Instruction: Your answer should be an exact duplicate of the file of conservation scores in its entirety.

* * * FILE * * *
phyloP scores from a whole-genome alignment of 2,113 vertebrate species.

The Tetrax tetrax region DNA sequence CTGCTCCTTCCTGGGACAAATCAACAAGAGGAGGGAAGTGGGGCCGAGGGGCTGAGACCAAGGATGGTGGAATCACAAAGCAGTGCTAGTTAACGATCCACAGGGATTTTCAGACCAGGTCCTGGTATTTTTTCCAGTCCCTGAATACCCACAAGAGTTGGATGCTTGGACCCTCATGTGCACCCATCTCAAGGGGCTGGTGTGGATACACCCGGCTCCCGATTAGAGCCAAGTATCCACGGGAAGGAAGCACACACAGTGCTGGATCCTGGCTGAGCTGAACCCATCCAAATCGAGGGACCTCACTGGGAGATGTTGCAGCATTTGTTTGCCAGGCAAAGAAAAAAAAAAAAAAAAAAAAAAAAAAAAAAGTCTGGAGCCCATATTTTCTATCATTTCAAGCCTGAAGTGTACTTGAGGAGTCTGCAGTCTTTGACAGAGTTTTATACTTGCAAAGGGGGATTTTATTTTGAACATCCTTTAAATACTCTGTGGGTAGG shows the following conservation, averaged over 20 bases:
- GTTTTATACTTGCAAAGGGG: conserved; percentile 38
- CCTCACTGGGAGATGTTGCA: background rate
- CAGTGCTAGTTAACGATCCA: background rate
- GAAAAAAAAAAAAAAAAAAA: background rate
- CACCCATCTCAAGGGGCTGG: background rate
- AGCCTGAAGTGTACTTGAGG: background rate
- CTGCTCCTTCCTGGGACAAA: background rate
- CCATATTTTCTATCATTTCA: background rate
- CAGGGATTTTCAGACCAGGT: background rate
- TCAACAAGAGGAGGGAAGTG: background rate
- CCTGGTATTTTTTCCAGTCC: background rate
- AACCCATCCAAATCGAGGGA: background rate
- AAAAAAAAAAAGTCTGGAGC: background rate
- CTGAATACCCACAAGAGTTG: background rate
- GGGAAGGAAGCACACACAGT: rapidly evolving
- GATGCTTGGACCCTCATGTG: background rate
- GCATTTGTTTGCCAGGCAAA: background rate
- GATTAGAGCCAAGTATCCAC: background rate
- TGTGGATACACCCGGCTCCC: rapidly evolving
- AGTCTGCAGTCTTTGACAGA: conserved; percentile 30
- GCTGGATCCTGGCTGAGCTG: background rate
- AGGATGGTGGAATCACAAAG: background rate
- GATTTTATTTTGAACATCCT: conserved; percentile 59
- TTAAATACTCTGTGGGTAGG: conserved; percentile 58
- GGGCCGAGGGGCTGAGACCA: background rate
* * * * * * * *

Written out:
phyloP scores from a whole-genome alignment of 2,113 vertebrate species.

The Tetrax tetrax region DNA sequence CTGCTCCTTCCTGGGACAAATCAACAAGAGGAGGGAAGTGGGGCCGAGGGGCTGAGACCAAGGATGGTGGAATCACAAAGCAGTGCTAGTTAACGATCCACAGGGATTTTCAGACCAGGTCCTGGTATTTTTTCCAGTCCCTGAATACCCACAAGAGTTGGATGCTTGGACCCTCATGTGCACCCATCTCAAGGGGCTGGTGTGGATACACCCGGCTCCCGATTAGAGCCAAGTATCCACGGGAAGGAAGCACACACAGTGCTGGATCCTGGCTGAGCTGAACCCATCCAAATCGAGGGACCTCACTGGGAGATGTTGCAGCATTTGTTTGCCAGGCAAAGAAAAAAAAAAAAAAAAAAAAAAAAAAAAAAGTCTGGAGCCCATATTTTCTATCATTTCAAGCCTGAAGTGTACTTGAGGAGTCTGCAGTCTTTGACAGAGTTTTATACTTGCAAAGGGGGATTTTATTTTGAACATCCTTTAAATACTCTGTGGGTAGG shows the following conservation, averaged over 20 bases:
- GTTTTATACTTGCAAAGGGG: conserved; percentile 38
- CCTCACTGGGAGATGTTGCA: background rate
- CAGTGCTAGTTAACGATCCA: background rate
- GAAAAAAAAAAAAAAAAAAA: background rate
- CACCCATCTCAAGGGGCTGG: background rate
- AGCCTGAAGTGTACTTGAGG: background rate
- CTGCTCCTTCCTGGGACAAA: background rate
- CCATATTTTCTATCATTTCA: background rate
- CAGGGATTTTCAGACCAGGT: background rate
- TCAACAAGAGGAGGGAAGTG: background rate
- CCTGGTATTTTTTCCAGTCC: background rate
- AACCCATCCAAATCGAGGGA: background rate
- AAAAAAAAAAAGTCTGGAGC: background rate
- CTGAATACCCACAAGAGTTG: background rate
- GGGAAGGAAGCACACACAGT: rapidly evolving
- GATGCTTGGACCCTCATGTG: background rate
- GCATTTGTTTGCCAGGCAAA: background rate
- GATTAGAGCCAAGTATCCAC: background rate
- TGTGGATACACCCGGCTCCC: rapidly evolving
- AGTCTGCAGTCTTTGACAGA: conserved; percentile 30
- GCTGGATCCTGGCTGAGCTG: background rate
- AGGATGGTGGAATCACAAAG: background rate
- GATTTTATTTTGAACATCCT: conserved; percentile 59
- TTAAATACTCTGTGGGTAGG: conserved; percentile 58
- GGGCCGAGGGGCTGAGACCA: background rate